Astronomy C

syo_astro
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Re: Astronomy C

Post by syo_astro » March 9th, 2014, 11:10 am

darkwinters wrote:There was a question that came up today that I remember also came up a while ago, but I wasn't quite able to dig it up from my notes.

"This object contains many Type II Supernovae remnants along with many Class O stars" (or something to that effect).
Was it in relation to a DSO, or was it just some general type of object? Maybe it could relate to an OB assocation?
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Re: Astronomy C

Post by Asteroidea » March 9th, 2014, 4:32 pm

If you have the latitude of the city and the declinations of the objects, you can determine the maximum altitude. In the northern hemisphere, it is possible to see objects with a declination of greater than the latitude minus 90 degrees, or in the southern hemisphere, (with a negative latitude sign) a maximum of the latitude plus 90 degrees.
I'm still slightly confused...say my latitude is 41 and I'm using one of the DSOs from this year, Mira, which has a right ascension of 02h 19m 20.79210s and a declination of –02° 58′ 39.4956″ and I'm in the Northern Hemisphere...How would I go about doing it?

Would I take 90-41 to get 49 which is my co-latitude
and then add my co-latitude to my declination which would be 49-2=47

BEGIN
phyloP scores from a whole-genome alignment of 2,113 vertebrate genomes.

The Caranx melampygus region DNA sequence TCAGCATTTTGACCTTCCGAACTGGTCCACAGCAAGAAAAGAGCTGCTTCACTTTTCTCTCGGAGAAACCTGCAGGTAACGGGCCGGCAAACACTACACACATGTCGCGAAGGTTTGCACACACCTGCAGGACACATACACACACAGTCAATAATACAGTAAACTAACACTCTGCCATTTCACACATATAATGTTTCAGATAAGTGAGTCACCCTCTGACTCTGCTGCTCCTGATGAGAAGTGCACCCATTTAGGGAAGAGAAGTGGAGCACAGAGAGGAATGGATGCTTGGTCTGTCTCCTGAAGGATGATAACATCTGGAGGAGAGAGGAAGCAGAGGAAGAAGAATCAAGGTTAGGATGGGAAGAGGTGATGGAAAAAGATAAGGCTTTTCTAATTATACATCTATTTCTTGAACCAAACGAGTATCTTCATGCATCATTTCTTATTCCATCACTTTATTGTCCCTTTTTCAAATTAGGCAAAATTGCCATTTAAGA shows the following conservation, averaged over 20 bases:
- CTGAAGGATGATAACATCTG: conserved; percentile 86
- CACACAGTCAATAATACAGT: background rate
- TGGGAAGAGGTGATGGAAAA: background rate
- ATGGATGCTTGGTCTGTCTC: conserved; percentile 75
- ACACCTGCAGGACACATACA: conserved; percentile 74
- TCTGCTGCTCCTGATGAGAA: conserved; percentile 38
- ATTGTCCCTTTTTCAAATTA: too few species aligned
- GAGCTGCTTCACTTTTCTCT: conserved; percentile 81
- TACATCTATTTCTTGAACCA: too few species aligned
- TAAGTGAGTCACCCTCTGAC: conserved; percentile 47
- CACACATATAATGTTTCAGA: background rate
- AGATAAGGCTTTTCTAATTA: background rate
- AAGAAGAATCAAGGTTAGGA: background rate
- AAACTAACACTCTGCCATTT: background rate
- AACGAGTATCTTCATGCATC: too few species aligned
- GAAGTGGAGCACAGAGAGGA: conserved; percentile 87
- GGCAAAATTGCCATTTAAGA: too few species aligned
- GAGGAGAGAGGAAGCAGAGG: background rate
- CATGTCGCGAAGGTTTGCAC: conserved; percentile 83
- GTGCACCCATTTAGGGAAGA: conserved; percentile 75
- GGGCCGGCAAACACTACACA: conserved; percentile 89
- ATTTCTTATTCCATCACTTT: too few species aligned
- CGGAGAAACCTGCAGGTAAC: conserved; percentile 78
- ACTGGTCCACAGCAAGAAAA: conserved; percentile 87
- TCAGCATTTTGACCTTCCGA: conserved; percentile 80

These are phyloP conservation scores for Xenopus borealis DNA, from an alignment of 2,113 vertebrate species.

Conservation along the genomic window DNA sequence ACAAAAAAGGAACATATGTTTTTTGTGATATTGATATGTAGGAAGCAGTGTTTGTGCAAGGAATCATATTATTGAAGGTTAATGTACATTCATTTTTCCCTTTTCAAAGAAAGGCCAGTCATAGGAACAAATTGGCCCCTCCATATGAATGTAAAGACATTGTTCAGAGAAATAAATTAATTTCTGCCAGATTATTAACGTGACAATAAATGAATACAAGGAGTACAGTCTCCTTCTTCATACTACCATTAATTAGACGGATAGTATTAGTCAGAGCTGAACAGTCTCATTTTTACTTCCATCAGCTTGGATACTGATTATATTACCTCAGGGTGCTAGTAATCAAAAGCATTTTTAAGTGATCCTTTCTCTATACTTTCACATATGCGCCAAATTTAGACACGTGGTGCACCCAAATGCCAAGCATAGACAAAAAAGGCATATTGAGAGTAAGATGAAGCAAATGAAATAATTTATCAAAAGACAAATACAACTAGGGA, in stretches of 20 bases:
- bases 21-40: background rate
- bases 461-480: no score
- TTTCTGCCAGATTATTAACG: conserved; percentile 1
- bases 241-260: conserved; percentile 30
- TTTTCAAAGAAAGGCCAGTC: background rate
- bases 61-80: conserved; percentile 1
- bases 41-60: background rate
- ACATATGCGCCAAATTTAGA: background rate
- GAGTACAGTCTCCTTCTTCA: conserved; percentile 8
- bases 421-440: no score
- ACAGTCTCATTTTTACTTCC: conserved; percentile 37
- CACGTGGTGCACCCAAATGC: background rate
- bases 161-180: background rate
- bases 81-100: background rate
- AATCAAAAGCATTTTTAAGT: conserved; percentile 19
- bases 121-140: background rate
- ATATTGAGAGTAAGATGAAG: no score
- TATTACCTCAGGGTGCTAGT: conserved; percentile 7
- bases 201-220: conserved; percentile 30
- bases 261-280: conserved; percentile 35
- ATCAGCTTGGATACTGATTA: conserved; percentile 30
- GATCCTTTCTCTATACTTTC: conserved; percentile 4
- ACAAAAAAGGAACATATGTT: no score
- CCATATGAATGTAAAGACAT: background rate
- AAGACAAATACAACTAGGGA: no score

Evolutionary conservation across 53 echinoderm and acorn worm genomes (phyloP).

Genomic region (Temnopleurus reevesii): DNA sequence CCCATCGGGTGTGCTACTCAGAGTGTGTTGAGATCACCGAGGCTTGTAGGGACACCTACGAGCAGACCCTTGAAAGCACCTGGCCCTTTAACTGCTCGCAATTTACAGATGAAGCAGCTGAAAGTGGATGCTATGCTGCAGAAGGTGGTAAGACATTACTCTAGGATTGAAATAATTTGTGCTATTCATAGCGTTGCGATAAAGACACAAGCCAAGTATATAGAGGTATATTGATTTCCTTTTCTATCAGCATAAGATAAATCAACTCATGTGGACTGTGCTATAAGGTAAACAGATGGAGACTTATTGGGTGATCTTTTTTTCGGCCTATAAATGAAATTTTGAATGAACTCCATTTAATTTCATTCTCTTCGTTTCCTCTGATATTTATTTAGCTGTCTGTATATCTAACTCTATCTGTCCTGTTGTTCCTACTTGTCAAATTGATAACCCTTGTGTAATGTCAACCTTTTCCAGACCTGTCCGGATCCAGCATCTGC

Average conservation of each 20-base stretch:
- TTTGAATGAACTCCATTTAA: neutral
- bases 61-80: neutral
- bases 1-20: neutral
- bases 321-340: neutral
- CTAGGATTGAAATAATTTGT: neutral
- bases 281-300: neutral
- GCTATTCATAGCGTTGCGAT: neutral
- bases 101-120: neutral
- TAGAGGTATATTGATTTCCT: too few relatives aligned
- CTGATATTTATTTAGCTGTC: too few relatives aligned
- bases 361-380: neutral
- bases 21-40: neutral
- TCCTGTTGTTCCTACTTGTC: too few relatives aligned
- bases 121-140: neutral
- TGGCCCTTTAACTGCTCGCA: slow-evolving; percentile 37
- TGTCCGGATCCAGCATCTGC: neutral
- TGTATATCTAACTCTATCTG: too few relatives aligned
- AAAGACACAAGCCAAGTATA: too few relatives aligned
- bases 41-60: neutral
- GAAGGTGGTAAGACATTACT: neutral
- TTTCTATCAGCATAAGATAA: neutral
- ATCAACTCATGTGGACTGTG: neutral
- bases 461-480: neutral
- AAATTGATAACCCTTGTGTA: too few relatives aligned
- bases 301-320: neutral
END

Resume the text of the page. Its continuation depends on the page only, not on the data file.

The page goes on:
and soooo...it should theoretically be visible sometime during the year?
I used this to help me-> http://kvmagruder.net/bcp/sphere/d.htm

Am I doing this correct? Thanks!

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Re: Astronomy C

Post by darkwinters » March 9th, 2014, 7:32 pm

syo_astro wrote:
darkwinters wrote:There was a question that came up today that I remember also came up a while ago, but I wasn't quite able to dig it up from my notes.

"This object contains many Type II Supernovae remnants along with many Class O stars" (or something to that effect).
Was it in relation to a DSO, or was it just some general type of object? Maybe it could relate to an OB assocation?
It was a DSO.

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Re: Astronomy C

Post by Schrodingerscat » March 10th, 2014, 6:45 am

Asteroidea wrote: I'm still slightly confused...say my latitude is 41 and I'm using one of the DSOs from this year, Mira, which has a right ascension of 02h 19m 20.79210s and a declination of –02° 58′ 39.4956″ and I'm in the Northern Hemisphere...How would I go about doing it?

Would I take 90-41 to get 49 which is my co-latitude
and then add my co-latitude to my declination which would be 49-2=47
and soooo...it should theoretically be visible sometime during the year?
I used this to help me-> http://kvmagruder.net/bcp/sphere/d.htm

Am I doing this correct? Thanks!
That looks correct.

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Re: Astronomy C

Post by Asteroidea » March 10th, 2014, 5:19 pm

So as long as that final number is below 90 it should be visible right?

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Re: Astronomy C

Post by AlphaTauri » March 10th, 2014, 8:52 pm

darkwinters wrote:
syo_astro wrote: